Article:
When I began handling pistols,6 I started with a .357 magnum revolver that my brother owned. But unless you buy the high-power loads, which are much more expensive, you are still shooting the basic .38 cartridge. That’s fun, but the .45 cartridge is bigger, more impressive, and makes a louder noise. Guess which way I progressed?

I don’t think this seduction by the numbers is just my own personal fetish. All around us are people buying cars with the most horsepower, television sets with the largest diagonal dimensions, stereo amplifiers with the highest wattage, trucks with the greatest towing capacity. If some is good, a lot is better, and “Can you get that with the 402 engine?”

You can see the urge not just at a personal level, but organizationally as well. The military is especially susceptible: The next generation of jet fighter has to reach a higher Mach number, have a stealthier radar image, carry a bigger payload, turn quicker, and land on a shorter runway. The missiles get bigger, the payloads larger. Even business organizations, where some consideration of cost versus effect might be expected, can be lured into buying bigger computers and server farms, building larger headquarters and larger factories to achieve even more growth in larger markets.

Did people always react this way? I suspect not, until machines took physical work out of the equation. If a bow with a 65-pound draw weight is right for a person of your size, do you really want one with a 200-pound draw? If four horses can pull your loaded wagon, do you really want to hitch up and try to control a team of twelve or twenty horses?

The closest analogue I can think of from pre-industrial times is the collector. It doesn’t matter what is being collected: statues, stamps, coins, butterflies, German ceramic beer steins, or race horses. More is better, and there is always one more item that will fill out your category and complete the set.7 Slot fever.

In the past, only the wealthy, the idle, and those with lots of spare cupboard space could satisfy the passion for collecting. But with modern machinery, you can “complete the set” in one purchase by buying the most horsepower, the biggest screen, the highest wattage. Until, of course, next year’s model comes out with an even bigger engine, larger screen, more RAM, more buttons, more of … everything. And then you just have to trade up.

It’s how we end up deep in debt and still crying for the moon: seduced by the numbers.

1. You might say the interest was bred in my genes: My father was a mechanical engineer and his father a civil engineer. I think it broke my dad’s heart that neither of his sons wanted to follow him into engineering.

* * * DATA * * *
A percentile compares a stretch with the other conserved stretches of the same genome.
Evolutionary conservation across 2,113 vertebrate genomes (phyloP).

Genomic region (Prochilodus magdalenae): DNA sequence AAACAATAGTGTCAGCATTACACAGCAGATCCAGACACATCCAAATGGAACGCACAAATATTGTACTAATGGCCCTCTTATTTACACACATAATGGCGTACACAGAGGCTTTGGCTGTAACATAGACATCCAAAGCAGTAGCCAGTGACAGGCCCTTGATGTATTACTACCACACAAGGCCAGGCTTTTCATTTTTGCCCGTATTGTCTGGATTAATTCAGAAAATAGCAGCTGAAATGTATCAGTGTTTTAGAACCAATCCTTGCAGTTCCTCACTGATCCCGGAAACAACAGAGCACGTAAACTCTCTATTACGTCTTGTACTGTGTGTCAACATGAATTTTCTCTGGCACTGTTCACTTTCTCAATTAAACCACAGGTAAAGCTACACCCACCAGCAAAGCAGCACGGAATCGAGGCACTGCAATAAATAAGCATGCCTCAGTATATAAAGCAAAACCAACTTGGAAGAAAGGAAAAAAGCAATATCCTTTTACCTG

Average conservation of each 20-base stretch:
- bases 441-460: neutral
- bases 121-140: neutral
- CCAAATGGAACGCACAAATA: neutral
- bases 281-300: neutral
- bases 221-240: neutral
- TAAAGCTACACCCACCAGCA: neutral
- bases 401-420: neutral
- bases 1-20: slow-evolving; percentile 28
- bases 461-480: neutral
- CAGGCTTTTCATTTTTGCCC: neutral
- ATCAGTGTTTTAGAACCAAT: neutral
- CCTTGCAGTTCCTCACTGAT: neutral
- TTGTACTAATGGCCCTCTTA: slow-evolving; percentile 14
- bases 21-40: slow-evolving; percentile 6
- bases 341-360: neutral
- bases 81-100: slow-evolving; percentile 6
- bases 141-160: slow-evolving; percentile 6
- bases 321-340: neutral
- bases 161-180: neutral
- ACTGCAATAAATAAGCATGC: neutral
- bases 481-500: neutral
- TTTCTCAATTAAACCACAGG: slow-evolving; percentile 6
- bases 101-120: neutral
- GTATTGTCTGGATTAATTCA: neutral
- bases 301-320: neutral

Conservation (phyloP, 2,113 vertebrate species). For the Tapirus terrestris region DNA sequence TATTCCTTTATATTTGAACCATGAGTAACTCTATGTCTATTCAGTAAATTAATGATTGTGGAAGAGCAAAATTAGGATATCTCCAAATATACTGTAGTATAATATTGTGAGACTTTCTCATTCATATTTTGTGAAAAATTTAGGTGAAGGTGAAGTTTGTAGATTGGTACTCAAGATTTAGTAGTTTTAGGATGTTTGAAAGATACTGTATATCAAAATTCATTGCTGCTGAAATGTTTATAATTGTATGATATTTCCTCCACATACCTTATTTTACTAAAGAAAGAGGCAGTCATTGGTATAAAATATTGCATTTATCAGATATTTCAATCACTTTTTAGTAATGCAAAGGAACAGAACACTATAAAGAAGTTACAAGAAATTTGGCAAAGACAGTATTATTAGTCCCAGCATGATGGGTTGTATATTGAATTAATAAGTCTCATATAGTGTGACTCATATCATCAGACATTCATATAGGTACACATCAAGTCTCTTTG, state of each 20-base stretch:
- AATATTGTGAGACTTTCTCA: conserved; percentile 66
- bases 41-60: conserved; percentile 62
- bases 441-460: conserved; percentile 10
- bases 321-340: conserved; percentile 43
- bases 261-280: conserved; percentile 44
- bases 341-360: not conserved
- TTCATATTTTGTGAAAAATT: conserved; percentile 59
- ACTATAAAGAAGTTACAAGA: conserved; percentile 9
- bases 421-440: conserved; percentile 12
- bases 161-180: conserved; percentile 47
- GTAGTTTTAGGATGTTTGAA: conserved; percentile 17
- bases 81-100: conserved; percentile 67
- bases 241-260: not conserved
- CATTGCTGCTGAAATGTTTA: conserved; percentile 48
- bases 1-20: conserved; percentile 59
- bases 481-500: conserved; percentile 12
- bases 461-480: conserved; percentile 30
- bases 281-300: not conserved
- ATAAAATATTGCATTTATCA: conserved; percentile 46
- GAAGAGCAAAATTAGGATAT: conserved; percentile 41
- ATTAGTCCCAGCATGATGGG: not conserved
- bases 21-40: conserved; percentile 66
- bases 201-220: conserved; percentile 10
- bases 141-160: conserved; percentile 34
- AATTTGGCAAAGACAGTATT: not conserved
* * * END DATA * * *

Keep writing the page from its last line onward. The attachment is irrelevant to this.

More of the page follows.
2. Not until forty years later, when I began seeing it in the calculations supporting a two-dimensional matrix that combined dominant and recessive genetic traits. I still can’t solve the damned thing.

3. For those of you who are similarly impaired, remember that optimum body temperature is 98.6°F, while maximum body temperature can kill you.

4. BMW now offers its touring machines with a six-cylinder, 1600 cc engine, and I have to speak sternly with myself to keep from rushing out and buying one.

5. Today you can use a computer and never look under the hood; you might not even know what the motherboard is or where to find it. But with the Apple II, you were part-user and part-hobbyist; you popped the top off and went inside for all sorts of user-serviceable conditions.

6. Why? Because I write fiction with occasional military action and people shooting guns. It seemed important to learn a thing or two about them. You can read all the books and articles you want, but half an hour shooting on the range and observing real life, competent gun handlers (rather than actors on television) provides a unique perspective.

7. I’ve always avoided the collecting bug myself. I could see that you start off with an attachment to some class of objects—Chinese porcelains, Amazonian beetles—because you can see them as novel, clever, beautiful, or similarly attractive in some other dimension. You start with an eye for beauty that anyone can appreciate. But soon you learn more about the topic, broaden your interest, and expand the scope of your collecting. Eventually, you are bidding and paying an exorbitant price for an indifferent-looking cup or a really ugly little beetle because you know it to be unique, rare, or otherwise special. That way lies madness.